This past November, London hosted the 2013 World Islamic Economic Forum. Speaking at that event, Prime Minister David Cameron said: “I want London to stand alongside Dubai and Kuala Lumpur as one of the great capitals of Islamic finance anywhere in the world.” In February, London hosted the Euromoney Islamic Finance Forum, where then-Financial Secretary to the Treasury Sajid Javid MP ?said?: “…almost every international Islamic contract will touch London – or a London-based firm – in some way.”
Now, London is preparing to become the first Western nation to issue an Islamic bond, or sukuk. The business potential is vast, with the shariah-complaint banking sector at an estimated $1.3 trillion and growing, according to the Global Islamic Financial Review. But the potential ?risks? are manifold, and London should be asking itself whether the? d?angers outweigh the profits?.
The principle behind sharia-compliant finance is that certain types of transactions are considered un-Islamic. Notably, interest is not allowed, and funds cannot be spent on certain industries or products such as pork, alcohol, tobacco, gambling, and pornography. Islamic financial tools therefore “purify” individual Muslims by helping them adhere to a more orthodox version of Islam. But it does more: like the wearing of the veil for women, it strengthens their identity as Muslims and weakens their ties to the non-Muslim community. Islamic finance thereby serves to create a parallel society, with a distinct ?cultural? and religious identity, rather than expanding and enriching the existing society.
For the United Kingdom, which is already struggling with no-go zones, numerous counts of domestic Islamist terrorism, and growing tension between its Muslim and non-Muslim populations, one has to ask whether strengthening Muslim identity as something apart from British identity is not a recipe for disaster.
A second concern with sharia finance is that it has been a proven source of direct financial assistance to those fighting for Islam. In order to be deemed sharia compliant, a financial institution must pay zakat (tithing): they must contribute an amount that is typically cited as 2.5% of gross?, although it can also be more. According to the Qu’ran (9:60), recipients of zakat include the poor, the needy, those who serve the needy, and to free the slaves, but recipients also include “those who fight in the way of Allah”; “people engaged in Islamic military operations for whom no salary has been allotted in the army, or volunteers for jihad without remuneration.” (Reliance of the Traveler, The Classic Manual of Islamic Sacred Law).
Within one year after the attacks of 9/11, the U.S. government blacklisted almost 180 Islamic banks, associations, and charities as financiers of terrorism. Moreover, recent studies have shown that the largest single source of funds for Islamic terrorism is zakat, which typically goes through the Islamic banking system. According to a 2002 report by Jean-Charles Brisard for the UN Security Council: “Al-Qaeda was able to receive between $300 million and $500 million” over a decade “through a web of charities and companies acting as fronts, with the notable use of Islamic banking institutions.”
The limited regulatory practices of the Islamic banking system and lack of transparency make it easier for Islamic institutions to hide illegal practices than conventional banks, including possible support for jihadists. While some in the West may see sharia-complaint finance as an important developing market, its deep ties to the Islamic awakening should raise ?serious ?red flags.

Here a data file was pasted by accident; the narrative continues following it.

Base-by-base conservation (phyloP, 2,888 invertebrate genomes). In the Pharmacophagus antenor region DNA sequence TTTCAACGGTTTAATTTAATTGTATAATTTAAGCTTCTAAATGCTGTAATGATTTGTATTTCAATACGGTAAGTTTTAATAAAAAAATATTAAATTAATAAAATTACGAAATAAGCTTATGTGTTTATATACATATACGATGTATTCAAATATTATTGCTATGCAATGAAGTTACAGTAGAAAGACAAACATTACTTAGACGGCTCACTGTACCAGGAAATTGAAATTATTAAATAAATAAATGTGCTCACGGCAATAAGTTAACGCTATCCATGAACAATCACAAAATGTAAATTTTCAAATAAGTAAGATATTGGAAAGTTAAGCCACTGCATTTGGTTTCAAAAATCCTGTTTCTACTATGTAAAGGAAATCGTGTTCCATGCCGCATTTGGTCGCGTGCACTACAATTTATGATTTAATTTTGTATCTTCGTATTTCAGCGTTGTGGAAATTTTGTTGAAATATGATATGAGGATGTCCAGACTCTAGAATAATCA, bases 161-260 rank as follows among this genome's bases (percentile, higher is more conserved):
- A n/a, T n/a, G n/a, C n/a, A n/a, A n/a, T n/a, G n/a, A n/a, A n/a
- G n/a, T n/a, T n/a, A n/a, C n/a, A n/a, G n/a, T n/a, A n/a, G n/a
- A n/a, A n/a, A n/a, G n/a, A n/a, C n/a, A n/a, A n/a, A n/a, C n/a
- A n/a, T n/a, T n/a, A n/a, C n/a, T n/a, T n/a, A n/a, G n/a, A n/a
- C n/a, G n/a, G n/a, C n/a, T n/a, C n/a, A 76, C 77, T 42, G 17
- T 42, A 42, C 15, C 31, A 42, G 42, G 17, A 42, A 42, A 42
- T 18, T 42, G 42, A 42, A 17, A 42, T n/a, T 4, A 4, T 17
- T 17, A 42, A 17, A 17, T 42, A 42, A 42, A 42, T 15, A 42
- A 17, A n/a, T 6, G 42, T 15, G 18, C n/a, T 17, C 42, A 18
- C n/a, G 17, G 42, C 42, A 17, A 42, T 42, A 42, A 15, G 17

The UK government should be particularly concerned given the numbers of British jihadists who have gone to fight in Syria’s brutal civil war and who will eventually return home. In a letter to The Times of London on May 26th, Brigadier-General Abdulellah al-Basheer, a Syrian rebel commander, said Britons make up the majority of foreign fighters in ISIS, one of the most violent groups fighting in Syria. The letter said it was Brits who were responsible for the beheadings and crucifixions that have made recent headlines.
While the argument can be made that Islamic finance has modernized and in the process become less politicized, echoes of its chauvinist and supremacist origins remain. The California-based sharia-mortgage provider, LARIBA,? cites on its webpage the fatwas of Sheikh Yusuf Al-Qaradawi, who has been banned from the United States since 1999 for his extremist views and support for Palestinian suicide bombers and yet who sits on the boards of numerous Islamic financial institutions. In 2004 Al-Qaradawi issued a fatwa ordering all those who were able to boycott American and Israeli goods:
Each riyal, dirham …etc. used to buy [the enemy’s] goods eventually becomes bullets to be fired at the hearts of brothers and children in Palestine. For this reason, it is an obligation not to help [the enemies of Islam] by buying their goods. To buy their goods is to support tyranny, oppression and aggression…If we cannot strengthen the brothers, we have a duty to make the enemy weak. If their weakness cannot be achieved except by boycott, we must boycott them.
So while sharia-compliant finance was responsible for building the London Gateway and the Shard – the tallest building in Europe – one has to ask what other legacy sharia finance will leave for London and whether that is a legacy that the United Kingdom can survive. ?And where the UK goes, the US may soon follow. Already there are 26 states in the US where one can acquire a sharia-compliant mortgage?. Such developments may be used by those committed to Islamic theocracy? ?to undermine our democratic systems.
By Katie Gorka ?the President of the Council for Global Security.?